October 28, 2002
The USA and Your Chevrolet
-- Martin E. Marty
Thursday's Sightings by John P. Crossley (October 24, 2002) reviewed well the status of debates on how courts handle "under God" clauses and other issues on the frontline of "church-state" issues. Reading it called to mind the fact that whiners about the secularization of American life so regularly argue that the courts "take God out" of national life. If only they would "put God back in" to the classroom or on the court house lawn, we would all be godly and reverent, etc.
We have never bought that argument, which singles out the ONLY sphere in which there are constitutional problems with religion in public life. We have long argued that the courts rule the way they do because they are aware of the pluralistic nature of American life. If you want more about God and faith and religion in American life, one might ask, why not use the many non-governmental outlets, such as business and commerce, the "free enterprise" zones that ordinarily ignore religion.
The same day that Crossley's piece ran here, Stuart Elliot, under the headline "General Motors Gets Criticism for Backing Tour of Christian Performers" (New York Times, October 24), reported on the problems that arise from the corporate-sponsorship of religion.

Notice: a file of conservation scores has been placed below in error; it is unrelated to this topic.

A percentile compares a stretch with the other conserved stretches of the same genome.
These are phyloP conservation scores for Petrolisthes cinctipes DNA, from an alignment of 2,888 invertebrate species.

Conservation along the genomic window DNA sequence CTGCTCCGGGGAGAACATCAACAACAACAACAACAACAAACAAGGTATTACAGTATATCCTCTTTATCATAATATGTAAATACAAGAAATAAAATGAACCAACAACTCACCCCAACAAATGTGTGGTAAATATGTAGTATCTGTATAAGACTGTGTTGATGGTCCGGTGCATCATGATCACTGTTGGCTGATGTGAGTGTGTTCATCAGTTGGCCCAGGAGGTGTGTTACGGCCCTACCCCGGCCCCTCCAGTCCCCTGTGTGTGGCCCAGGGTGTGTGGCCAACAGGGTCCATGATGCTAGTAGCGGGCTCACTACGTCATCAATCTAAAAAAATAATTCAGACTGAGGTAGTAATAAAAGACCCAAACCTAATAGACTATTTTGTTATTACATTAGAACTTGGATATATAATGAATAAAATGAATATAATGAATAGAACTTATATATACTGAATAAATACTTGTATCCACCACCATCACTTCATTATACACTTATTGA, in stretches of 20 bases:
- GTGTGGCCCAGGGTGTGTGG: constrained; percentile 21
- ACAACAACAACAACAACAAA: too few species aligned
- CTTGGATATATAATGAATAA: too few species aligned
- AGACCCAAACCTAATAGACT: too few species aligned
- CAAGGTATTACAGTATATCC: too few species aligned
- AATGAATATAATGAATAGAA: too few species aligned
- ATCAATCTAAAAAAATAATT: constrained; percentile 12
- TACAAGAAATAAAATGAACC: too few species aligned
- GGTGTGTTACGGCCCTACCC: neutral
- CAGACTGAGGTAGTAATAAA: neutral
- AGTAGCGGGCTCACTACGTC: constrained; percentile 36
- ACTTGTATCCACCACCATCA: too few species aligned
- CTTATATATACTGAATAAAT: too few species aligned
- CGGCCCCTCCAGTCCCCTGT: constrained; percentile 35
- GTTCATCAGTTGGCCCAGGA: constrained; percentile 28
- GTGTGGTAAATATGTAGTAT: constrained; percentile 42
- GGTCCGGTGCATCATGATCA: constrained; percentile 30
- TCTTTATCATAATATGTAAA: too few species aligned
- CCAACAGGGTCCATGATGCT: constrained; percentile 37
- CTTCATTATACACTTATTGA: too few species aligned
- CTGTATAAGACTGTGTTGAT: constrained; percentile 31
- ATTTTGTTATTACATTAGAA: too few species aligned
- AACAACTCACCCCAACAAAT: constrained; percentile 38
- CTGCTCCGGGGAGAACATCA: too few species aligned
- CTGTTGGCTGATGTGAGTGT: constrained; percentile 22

Two religious organizations, both Jewish (but they are not the only uneasy ones), question Chevrolet's sponsorship of a concert and prayer tour, niche-marketed to evangelical Christians, "complaining that big consumer marketers should not identify themselves so closely with one faith." GM says it will stand by the decision, and soon the Rev. Max Lucado will be preaching (GM calls it "speaking") and Michael W. Smith and Third Day will be "doing" contemporary Christian music on an ambitious tour.
Whether this commercial sponsorship of Christian witness hurts or helps GM's efforts to sell Chevrolets (and encourages evangelicals to be evangelical and buy Chevrolets) we will have to see. The point of it is: GM has a perfect right to do this. If the policy hurts its stockholders, that's all right with GM because it covets access to this Christian niche audience, and a big niche it is, indeed. And those who do want the firms in which they hold stock to risk alienating Jews and Muslims, along with many kinds of Catholics and Protestants, they also have a right to be alienated from GM. It's all legal.
The fact that such a venture is so risky and controversial throws light on the nature of our contentious, religiously competitive, pluralist society -- one that the courts have to keep in mind when they "take God out of the schools," as their accusers suggest they heartlessly and secularly do. Keep your eye on this: will GM have imitators "under God?"